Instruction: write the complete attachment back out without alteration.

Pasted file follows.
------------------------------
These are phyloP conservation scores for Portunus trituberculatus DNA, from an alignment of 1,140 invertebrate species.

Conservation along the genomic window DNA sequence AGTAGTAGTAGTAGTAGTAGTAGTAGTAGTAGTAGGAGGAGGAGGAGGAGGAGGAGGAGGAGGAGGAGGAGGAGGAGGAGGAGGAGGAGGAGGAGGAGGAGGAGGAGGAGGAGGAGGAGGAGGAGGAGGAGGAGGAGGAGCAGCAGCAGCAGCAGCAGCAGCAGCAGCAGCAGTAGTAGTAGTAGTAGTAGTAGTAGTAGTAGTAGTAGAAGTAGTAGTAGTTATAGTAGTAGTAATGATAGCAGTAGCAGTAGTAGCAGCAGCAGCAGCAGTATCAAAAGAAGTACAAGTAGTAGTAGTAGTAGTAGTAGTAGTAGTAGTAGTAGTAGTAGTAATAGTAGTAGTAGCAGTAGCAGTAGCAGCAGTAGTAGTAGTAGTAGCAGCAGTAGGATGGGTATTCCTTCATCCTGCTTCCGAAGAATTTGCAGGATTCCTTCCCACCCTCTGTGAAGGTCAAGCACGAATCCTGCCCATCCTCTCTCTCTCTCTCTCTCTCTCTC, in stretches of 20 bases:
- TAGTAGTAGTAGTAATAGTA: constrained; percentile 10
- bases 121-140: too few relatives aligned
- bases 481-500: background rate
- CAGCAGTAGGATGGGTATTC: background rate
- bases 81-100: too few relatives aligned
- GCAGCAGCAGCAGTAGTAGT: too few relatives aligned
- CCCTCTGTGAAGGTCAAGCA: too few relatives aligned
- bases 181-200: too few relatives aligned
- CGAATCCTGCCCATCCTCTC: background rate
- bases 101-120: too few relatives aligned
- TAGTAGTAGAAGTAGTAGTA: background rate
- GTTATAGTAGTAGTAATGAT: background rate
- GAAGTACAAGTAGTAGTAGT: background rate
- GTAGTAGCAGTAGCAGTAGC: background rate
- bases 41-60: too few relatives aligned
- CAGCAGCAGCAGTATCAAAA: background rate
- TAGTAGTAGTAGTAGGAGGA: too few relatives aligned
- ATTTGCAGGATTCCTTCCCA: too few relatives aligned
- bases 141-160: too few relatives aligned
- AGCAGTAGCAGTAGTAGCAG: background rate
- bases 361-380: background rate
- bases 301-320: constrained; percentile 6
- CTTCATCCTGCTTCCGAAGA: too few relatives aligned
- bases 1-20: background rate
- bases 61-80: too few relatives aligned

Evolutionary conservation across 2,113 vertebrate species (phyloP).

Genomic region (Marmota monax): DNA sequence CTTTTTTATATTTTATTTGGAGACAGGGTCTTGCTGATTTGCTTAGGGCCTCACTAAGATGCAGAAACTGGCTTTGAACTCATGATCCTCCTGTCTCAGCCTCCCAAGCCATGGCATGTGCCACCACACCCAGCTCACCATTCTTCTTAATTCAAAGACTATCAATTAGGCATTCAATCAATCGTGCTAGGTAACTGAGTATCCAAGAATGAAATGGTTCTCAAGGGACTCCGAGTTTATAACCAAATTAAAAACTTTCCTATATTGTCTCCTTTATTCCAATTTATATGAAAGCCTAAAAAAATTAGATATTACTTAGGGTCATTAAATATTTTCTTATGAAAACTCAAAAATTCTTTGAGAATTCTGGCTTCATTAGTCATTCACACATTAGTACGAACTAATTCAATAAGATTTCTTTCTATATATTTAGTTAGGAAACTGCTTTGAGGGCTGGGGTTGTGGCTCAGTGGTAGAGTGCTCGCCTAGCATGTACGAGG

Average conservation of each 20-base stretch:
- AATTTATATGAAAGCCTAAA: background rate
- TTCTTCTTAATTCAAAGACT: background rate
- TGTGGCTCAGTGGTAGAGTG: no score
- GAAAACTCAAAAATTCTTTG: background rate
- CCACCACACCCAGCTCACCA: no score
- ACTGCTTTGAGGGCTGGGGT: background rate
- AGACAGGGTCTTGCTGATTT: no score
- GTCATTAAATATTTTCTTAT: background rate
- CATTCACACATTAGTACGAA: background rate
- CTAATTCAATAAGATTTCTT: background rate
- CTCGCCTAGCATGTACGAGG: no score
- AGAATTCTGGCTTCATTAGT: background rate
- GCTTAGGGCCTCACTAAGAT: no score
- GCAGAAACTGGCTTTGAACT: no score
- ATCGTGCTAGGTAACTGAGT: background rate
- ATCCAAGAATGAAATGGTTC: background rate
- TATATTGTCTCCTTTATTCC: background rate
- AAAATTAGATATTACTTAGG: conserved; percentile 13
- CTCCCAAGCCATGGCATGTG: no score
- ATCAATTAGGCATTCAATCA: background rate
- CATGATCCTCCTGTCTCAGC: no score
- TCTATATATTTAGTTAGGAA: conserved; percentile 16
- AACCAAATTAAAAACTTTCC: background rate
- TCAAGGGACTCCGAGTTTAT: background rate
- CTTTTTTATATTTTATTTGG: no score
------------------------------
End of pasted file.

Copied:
These are phyloP conservation scores for Portunus trituberculatus DNA, from an alignment of 1,140 invertebrate species.

Conservation along the genomic window DNA sequence AGTAGTAGTAGTAGTAGTAGTAGTAGTAGTAGTAGGAGGAGGAGGAGGAGGAGGAGGAGGAGGAGGAGGAGGAGGAGGAGGAGGAGGAGGAGGAGGAGGAGGAGGAGGAGGAGGAGGAGGAGGAGGAGGAGGAGGAGGAGCAGCAGCAGCAGCAGCAGCAGCAGCAGCAGCAGTAGTAGTAGTAGTAGTAGTAGTAGTAGTAGTAGTAGAAGTAGTAGTAGTTATAGTAGTAGTAATGATAGCAGTAGCAGTAGTAGCAGCAGCAGCAGCAGTATCAAAAGAAGTACAAGTAGTAGTAGTAGTAGTAGTAGTAGTAGTAGTAGTAGTAGTAGTAATAGTAGTAGTAGCAGTAGCAGTAGCAGCAGTAGTAGTAGTAGTAGCAGCAGTAGGATGGGTATTCCTTCATCCTGCTTCCGAAGAATTTGCAGGATTCCTTCCCACCCTCTGTGAAGGTCAAGCACGAATCCTGCCCATCCTCTCTCTCTCTCTCTCTCTCTCTC, in stretches of 20 bases:
- TAGTAGTAGTAGTAATAGTA: constrained; percentile 10
- bases 121-140: too few relatives aligned
- bases 481-500: background rate
- CAGCAGTAGGATGGGTATTC: background rate
- bases 81-100: too few relatives aligned
- GCAGCAGCAGCAGTAGTAGT: too few relatives aligned
- CCCTCTGTGAAGGTCAAGCA: too few relatives aligned
- bases 181-200: too few relatives aligned
- CGAATCCTGCCCATCCTCTC: background rate
- bases 101-120: too few relatives aligned
- TAGTAGTAGAAGTAGTAGTA: background rate
- GTTATAGTAGTAGTAATGAT: background rate
- GAAGTACAAGTAGTAGTAGT: background rate
- GTAGTAGCAGTAGCAGTAGC: background rate
- bases 41-60: too few relatives aligned
- CAGCAGCAGCAGTATCAAAA: background rate
- TAGTAGTAGTAGTAGGAGGA: too few relatives aligned
- ATTTGCAGGATTCCTTCCCA: too few relatives aligned
- bases 141-160: too few relatives aligned
- AGCAGTAGCAGTAGTAGCAG: background rate
- bases 361-380: background rate
- bases 301-320: constrained; percentile 6
- CTTCATCCTGCTTCCGAAGA: too few relatives aligned
- bases 1-20: background rate
- bases 61-80: too few relatives aligned

Evolutionary conservation across 2,113 vertebrate species (phyloP).

Genomic region (Marmota monax): DNA sequence CTTTTTTATATTTTATTTGGAGACAGGGTCTTGCTGATTTGCTTAGGGCCTCACTAAGATGCAGAAACTGGCTTTGAACTCATGATCCTCCTGTCTCAGCCTCCCAAGCCATGGCATGTGCCACCACACCCAGCTCACCATTCTTCTTAATTCAAAGACTATCAATTAGGCATTCAATCAATCGTGCTAGGTAACTGAGTATCCAAGAATGAAATGGTTCTCAAGGGACTCCGAGTTTATAACCAAATTAAAAACTTTCCTATATTGTCTCCTTTATTCCAATTTATATGAAAGCCTAAAAAAATTAGATATTACTTAGGGTCATTAAATATTTTCTTATGAAAACTCAAAAATTCTTTGAGAATTCTGGCTTCATTAGTCATTCACACATTAGTACGAACTAATTCAATAAGATTTCTTTCTATATATTTAGTTAGGAAACTGCTTTGAGGGCTGGGGTTGTGGCTCAGTGGTAGAGTGCTCGCCTAGCATGTACGAGG

Average conservation of each 20-base stretch:
- AATTTATATGAAAGCCTAAA: background rate
- TTCTTCTTAATTCAAAGACT: background rate
- TGTGGCTCAGTGGTAGAGTG: no score
- GAAAACTCAAAAATTCTTTG: background rate
- CCACCACACCCAGCTCACCA: no score
- ACTGCTTTGAGGGCTGGGGT: background rate
- AGACAGGGTCTTGCTGATTT: no score
- GTCATTAAATATTTTCTTAT: background rate
- CATTCACACATTAGTACGAA: background rate
- CTAATTCAATAAGATTTCTT: background rate
- CTCGCCTAGCATGTACGAGG: no score
- AGAATTCTGGCTTCATTAGT: background rate
- GCTTAGGGCCTCACTAAGAT: no score
- GCAGAAACTGGCTTTGAACT: no score
- ATCGTGCTAGGTAACTGAGT: background rate
- ATCCAAGAATGAAATGGTTC: background rate
- TATATTGTCTCCTTTATTCC: background rate
- AAAATTAGATATTACTTAGG: conserved; percentile 13
- CTCCCAAGCCATGGCATGTG: no score
- ATCAATTAGGCATTCAATCA: background rate
- CATGATCCTCCTGTCTCAGC: no score
- TCTATATATTTAGTTAGGAA: conserved; percentile 16
- AACCAAATTAAAAACTTTCC: background rate
- TCAAGGGACTCCGAGTTTAT: background rate
- CTTTTTTATATTTTATTTGG: no score